They Were All (Patrick) Stars That Day

, , , , | Hopeless | April 29, 2018

(One day when I’m in first grade, there’s a tornado warning for my school’s area. We go through the routine for tornadoes, something we’ve only ever done as a drill before. Basically, all the students line up in an interior hallway, kneel on the ground against the wall, and cover their necks with their hands. When the teachers get news that the tornado is heading straight for us, they decide stronger measures are needed. They start herding as many students as possible into windowless rooms. My teacher leads my class, still lined up alphabetically, to a storage closet, where we do the same kneeling-against-the-wall thing. It soon becomes clear that one person isn’t going to fit, and since my last name is at the end of the alphabet for my class, that person is going to be me. My teacher closes the closet and takes me to another one, where a second teacher has ushered a group of seventh grade boys. We all pack into the tiny room, and the teachers don’t stay with us. It’s pitch-black when they close the door, I’m with a group of much older boys who I don’t know, and there’s a tornado coming. I start to cry.)

Boy #1: *trying to comfort me* “Hey, it’s all right. We’re safe in here.”

Me: *still crying*

Boy #2: “Are you ready, kids?”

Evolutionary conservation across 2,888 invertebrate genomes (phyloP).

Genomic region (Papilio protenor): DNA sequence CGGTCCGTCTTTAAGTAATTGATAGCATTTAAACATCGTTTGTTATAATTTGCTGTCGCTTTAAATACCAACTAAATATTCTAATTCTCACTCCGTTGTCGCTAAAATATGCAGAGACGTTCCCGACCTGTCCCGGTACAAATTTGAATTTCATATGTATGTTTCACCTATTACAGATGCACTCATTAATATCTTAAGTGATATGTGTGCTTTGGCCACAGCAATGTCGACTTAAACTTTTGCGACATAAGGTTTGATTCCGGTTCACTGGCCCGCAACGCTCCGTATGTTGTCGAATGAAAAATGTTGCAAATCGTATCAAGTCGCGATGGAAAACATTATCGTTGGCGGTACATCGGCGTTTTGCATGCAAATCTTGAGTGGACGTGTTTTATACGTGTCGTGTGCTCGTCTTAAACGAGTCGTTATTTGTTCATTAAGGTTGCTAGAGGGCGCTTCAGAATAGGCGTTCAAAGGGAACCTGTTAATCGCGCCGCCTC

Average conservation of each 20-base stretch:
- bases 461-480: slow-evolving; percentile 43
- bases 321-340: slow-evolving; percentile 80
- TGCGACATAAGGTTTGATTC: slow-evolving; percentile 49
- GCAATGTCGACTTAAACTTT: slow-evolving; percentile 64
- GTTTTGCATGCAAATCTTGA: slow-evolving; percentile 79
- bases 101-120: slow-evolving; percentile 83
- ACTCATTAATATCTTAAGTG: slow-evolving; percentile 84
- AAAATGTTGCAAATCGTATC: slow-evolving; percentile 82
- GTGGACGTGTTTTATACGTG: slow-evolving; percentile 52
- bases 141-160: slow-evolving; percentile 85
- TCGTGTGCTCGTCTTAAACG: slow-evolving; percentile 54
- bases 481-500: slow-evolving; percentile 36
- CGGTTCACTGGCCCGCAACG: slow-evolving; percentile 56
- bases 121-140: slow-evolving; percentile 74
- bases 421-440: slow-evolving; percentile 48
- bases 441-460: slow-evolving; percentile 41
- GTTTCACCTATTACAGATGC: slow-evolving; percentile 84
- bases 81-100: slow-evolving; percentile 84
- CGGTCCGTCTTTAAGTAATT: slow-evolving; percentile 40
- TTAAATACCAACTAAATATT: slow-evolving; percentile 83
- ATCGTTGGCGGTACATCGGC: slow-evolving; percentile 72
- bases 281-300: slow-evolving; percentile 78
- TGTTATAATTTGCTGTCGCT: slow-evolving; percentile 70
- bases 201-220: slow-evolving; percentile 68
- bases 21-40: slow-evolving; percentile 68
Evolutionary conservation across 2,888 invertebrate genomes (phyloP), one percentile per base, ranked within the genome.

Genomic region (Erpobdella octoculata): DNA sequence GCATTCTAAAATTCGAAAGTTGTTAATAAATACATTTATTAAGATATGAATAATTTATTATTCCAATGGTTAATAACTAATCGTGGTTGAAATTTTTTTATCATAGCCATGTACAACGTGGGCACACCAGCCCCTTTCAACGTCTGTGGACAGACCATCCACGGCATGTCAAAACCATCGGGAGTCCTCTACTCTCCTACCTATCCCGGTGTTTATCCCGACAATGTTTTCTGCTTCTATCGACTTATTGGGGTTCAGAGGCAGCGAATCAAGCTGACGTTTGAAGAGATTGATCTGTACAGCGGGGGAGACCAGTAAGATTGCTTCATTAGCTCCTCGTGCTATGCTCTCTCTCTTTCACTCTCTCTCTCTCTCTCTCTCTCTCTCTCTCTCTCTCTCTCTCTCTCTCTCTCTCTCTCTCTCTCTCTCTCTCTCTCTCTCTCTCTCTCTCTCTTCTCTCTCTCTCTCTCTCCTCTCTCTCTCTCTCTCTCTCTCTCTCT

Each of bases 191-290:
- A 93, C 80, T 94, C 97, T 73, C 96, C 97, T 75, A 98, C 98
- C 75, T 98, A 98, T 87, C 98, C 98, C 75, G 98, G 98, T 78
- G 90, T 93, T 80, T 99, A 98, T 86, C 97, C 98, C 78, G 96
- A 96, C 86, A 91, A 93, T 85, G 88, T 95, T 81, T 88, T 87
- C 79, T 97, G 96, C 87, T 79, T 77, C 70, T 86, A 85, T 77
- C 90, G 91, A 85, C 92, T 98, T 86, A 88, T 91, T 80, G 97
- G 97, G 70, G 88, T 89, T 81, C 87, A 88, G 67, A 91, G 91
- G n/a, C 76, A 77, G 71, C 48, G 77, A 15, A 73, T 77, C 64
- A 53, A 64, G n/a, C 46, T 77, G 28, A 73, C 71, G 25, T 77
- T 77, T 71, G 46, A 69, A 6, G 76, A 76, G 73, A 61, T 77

Half The Boys In The Room: “Aye, aye, captain!”

Boy #2: “I can’t hear you!”

Every Boy In The Room: “AYE, AYE, CAPTAIN!”

Boy #2:*singing* “Oooooooh, who lives in a pineapple under the sea?”

(Despite being at the age where little kid songs were seen as uncool, this group of seventh grade boys sang the entire “Spongebob Squarepants” theme song and every Disney song they could think of to keep me from being scared. I stopped crying soon after they started, and joined in with the singing. Luckily, the tornado didn’t hit us, and we were let out about an hour or so later.)

A Bridge Too Far

, , , , , | Working | April 28, 2018

(In south Louisiana, snow is rare. This weekend we had a record-breaking snow storm. The town I work in is a ten-minute drive away, and crosses a large river that has only two bridges over it. The main highway “new” bridge was closed first, then an accident occurred on the second, “old” bridge. I call my boss as soon as I see my snow-covered car.)

Me: “Hey, I don’t think I’ll make it in. My car is covered, the new bridge is closed, and there’s a wreck on the old bridge, so it’s closed.”

Boss: “No, the bridges are both open. You will be here on time.” *click*

(The department of transportation lists both bridges as shut. About an hour before my shift, the old bridge opens as the accident clears. It remains open for eight minutes total before someone else wrecks.)

Boss: *text* “Bridge open. Get here now.”

Me: *calls him* “There was another wreck and the bridge closed. Department of transportation says it’ll stay closed until the ice melts.”

Boss: “Well, you’ll just have to get in line so when it opens you can get here.”